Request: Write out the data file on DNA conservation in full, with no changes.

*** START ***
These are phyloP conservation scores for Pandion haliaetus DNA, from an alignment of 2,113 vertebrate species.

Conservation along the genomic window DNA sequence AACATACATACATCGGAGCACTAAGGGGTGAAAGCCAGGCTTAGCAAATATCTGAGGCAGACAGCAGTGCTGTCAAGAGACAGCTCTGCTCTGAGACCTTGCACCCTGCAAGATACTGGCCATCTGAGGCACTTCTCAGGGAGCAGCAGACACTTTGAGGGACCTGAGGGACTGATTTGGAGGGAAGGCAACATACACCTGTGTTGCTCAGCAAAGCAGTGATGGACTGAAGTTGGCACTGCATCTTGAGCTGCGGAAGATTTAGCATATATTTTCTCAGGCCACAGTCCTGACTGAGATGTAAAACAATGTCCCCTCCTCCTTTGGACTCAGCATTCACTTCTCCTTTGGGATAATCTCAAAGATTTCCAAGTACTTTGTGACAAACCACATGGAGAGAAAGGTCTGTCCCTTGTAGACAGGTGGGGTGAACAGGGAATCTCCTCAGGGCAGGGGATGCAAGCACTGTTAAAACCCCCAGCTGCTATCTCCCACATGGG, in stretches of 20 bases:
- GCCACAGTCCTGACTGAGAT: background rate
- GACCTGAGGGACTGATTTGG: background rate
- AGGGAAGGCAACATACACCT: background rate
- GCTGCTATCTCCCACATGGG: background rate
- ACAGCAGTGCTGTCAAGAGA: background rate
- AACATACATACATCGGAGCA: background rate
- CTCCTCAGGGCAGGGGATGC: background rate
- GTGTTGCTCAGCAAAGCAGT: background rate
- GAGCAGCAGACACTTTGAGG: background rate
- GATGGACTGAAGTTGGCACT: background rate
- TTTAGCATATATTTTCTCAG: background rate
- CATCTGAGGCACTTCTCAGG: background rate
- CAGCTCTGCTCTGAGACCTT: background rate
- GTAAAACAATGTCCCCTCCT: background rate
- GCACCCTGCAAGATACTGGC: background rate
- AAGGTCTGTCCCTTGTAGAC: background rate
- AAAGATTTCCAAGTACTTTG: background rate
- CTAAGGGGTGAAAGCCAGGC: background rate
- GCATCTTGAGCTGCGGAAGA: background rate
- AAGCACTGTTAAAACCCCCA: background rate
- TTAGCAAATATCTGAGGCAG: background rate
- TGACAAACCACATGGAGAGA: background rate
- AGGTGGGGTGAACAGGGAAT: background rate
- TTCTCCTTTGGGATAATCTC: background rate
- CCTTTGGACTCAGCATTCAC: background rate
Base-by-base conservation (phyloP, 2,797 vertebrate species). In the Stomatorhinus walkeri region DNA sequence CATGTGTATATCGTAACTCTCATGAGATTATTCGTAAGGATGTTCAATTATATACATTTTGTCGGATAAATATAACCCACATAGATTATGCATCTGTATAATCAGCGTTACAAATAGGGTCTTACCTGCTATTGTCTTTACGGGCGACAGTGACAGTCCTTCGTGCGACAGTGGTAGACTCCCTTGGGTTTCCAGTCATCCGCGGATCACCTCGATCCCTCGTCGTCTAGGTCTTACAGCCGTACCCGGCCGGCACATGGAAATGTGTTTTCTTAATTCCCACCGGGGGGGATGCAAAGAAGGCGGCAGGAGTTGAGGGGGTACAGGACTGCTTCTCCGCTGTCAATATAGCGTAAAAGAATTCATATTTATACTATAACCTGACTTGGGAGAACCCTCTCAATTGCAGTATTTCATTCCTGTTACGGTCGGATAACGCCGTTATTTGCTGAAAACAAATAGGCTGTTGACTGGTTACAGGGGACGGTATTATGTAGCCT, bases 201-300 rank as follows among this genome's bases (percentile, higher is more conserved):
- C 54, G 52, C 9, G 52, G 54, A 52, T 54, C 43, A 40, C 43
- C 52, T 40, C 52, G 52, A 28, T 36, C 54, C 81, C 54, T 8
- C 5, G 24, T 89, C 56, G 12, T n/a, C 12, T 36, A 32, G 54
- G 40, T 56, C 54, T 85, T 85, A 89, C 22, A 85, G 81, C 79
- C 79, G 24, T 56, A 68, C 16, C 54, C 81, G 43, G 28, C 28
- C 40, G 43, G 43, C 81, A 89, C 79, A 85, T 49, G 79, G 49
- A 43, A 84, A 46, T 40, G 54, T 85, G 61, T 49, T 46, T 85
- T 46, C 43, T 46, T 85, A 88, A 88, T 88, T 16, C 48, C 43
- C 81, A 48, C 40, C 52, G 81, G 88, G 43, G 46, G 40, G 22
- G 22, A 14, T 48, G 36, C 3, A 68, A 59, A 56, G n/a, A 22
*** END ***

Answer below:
These are phyloP conservation scores for Pandion haliaetus DNA, from an alignment of 2,113 vertebrate species.

Conservation along the genomic window DNA sequence AACATACATACATCGGAGCACTAAGGGGTGAAAGCCAGGCTTAGCAAATATCTGAGGCAGACAGCAGTGCTGTCAAGAGACAGCTCTGCTCTGAGACCTTGCACCCTGCAAGATACTGGCCATCTGAGGCACTTCTCAGGGAGCAGCAGACACTTTGAGGGACCTGAGGGACTGATTTGGAGGGAAGGCAACATACACCTGTGTTGCTCAGCAAAGCAGTGATGGACTGAAGTTGGCACTGCATCTTGAGCTGCGGAAGATTTAGCATATATTTTCTCAGGCCACAGTCCTGACTGAGATGTAAAACAATGTCCCCTCCTCCTTTGGACTCAGCATTCACTTCTCCTTTGGGATAATCTCAAAGATTTCCAAGTACTTTGTGACAAACCACATGGAGAGAAAGGTCTGTCCCTTGTAGACAGGTGGGGTGAACAGGGAATCTCCTCAGGGCAGGGGATGCAAGCACTGTTAAAACCCCCAGCTGCTATCTCCCACATGGG, in stretches of 20 bases:
- GCCACAGTCCTGACTGAGAT: background rate
- GACCTGAGGGACTGATTTGG: background rate
- AGGGAAGGCAACATACACCT: background rate
- GCTGCTATCTCCCACATGGG: background rate
- ACAGCAGTGCTGTCAAGAGA: background rate
- AACATACATACATCGGAGCA: background rate
- CTCCTCAGGGCAGGGGATGC: background rate
- GTGTTGCTCAGCAAAGCAGT: background rate
- GAGCAGCAGACACTTTGAGG: background rate
- GATGGACTGAAGTTGGCACT: background rate
- TTTAGCATATATTTTCTCAG: background rate
- CATCTGAGGCACTTCTCAGG: background rate
- CAGCTCTGCTCTGAGACCTT: background rate
- GTAAAACAATGTCCCCTCCT: background rate
- GCACCCTGCAAGATACTGGC: background rate
- AAGGTCTGTCCCTTGTAGAC: background rate
- AAAGATTTCCAAGTACTTTG: background rate
- CTAAGGGGTGAAAGCCAGGC: background rate
- GCATCTTGAGCTGCGGAAGA: background rate
- AAGCACTGTTAAAACCCCCA: background rate
- TTAGCAAATATCTGAGGCAG: background rate
- TGACAAACCACATGGAGAGA: background rate
- AGGTGGGGTGAACAGGGAAT: background rate
- TTCTCCTTTGGGATAATCTC: background rate
- CCTTTGGACTCAGCATTCAC: background rate
Base-by-base conservation (phyloP, 2,797 vertebrate species). In the Stomatorhinus walkeri region DNA sequence CATGTGTATATCGTAACTCTCATGAGATTATTCGTAAGGATGTTCAATTATATACATTTTGTCGGATAAATATAACCCACATAGATTATGCATCTGTATAATCAGCGTTACAAATAGGGTCTTACCTGCTATTGTCTTTACGGGCGACAGTGACAGTCCTTCGTGCGACAGTGGTAGACTCCCTTGGGTTTCCAGTCATCCGCGGATCACCTCGATCCCTCGTCGTCTAGGTCTTACAGCCGTACCCGGCCGGCACATGGAAATGTGTTTTCTTAATTCCCACCGGGGGGGATGCAAAGAAGGCGGCAGGAGTTGAGGGGGTACAGGACTGCTTCTCCGCTGTCAATATAGCGTAAAAGAATTCATATTTATACTATAACCTGACTTGGGAGAACCCTCTCAATTGCAGTATTTCATTCCTGTTACGGTCGGATAACGCCGTTATTTGCTGAAAACAAATAGGCTGTTGACTGGTTACAGGGGACGGTATTATGTAGCCT, bases 201-300 rank as follows among this genome's bases (percentile, higher is more conserved):
- C 54, G 52, C 9, G 52, G 54, A 52, T 54, C 43, A 40, C 43
- C 52, T 40, C 52, G 52, A 28, T 36, C 54, C 81, C 54, T 8
- C 5, G 24, T 89, C 56, G 12, T n/a, C 12, T 36, A 32, G 54
- G 40, T 56, C 54, T 85, T 85, A 89, C 22, A 85, G 81, C 79
- C 79, G 24, T 56, A 68, C 16, C 54, C 81, G 43, G 28, C 28
- C 40, G 43, G 43, C 81, A 89, C 79, A 85, T 49, G 79, G 49
- A 43, A 84, A 46, T 40, G 54, T 85, G 61, T 49, T 46, T 85
- T 46, C 43, T 46, T 85, A 88, A 88, T 88, T 16, C 48, C 43
- C 81, A 48, C 40, C 52, G 81, G 88, G 43, G 46, G 40, G 22
- G 22, A 14, T 48, G 36, C 3, A 68, A 59, A 56, G n/a, A 22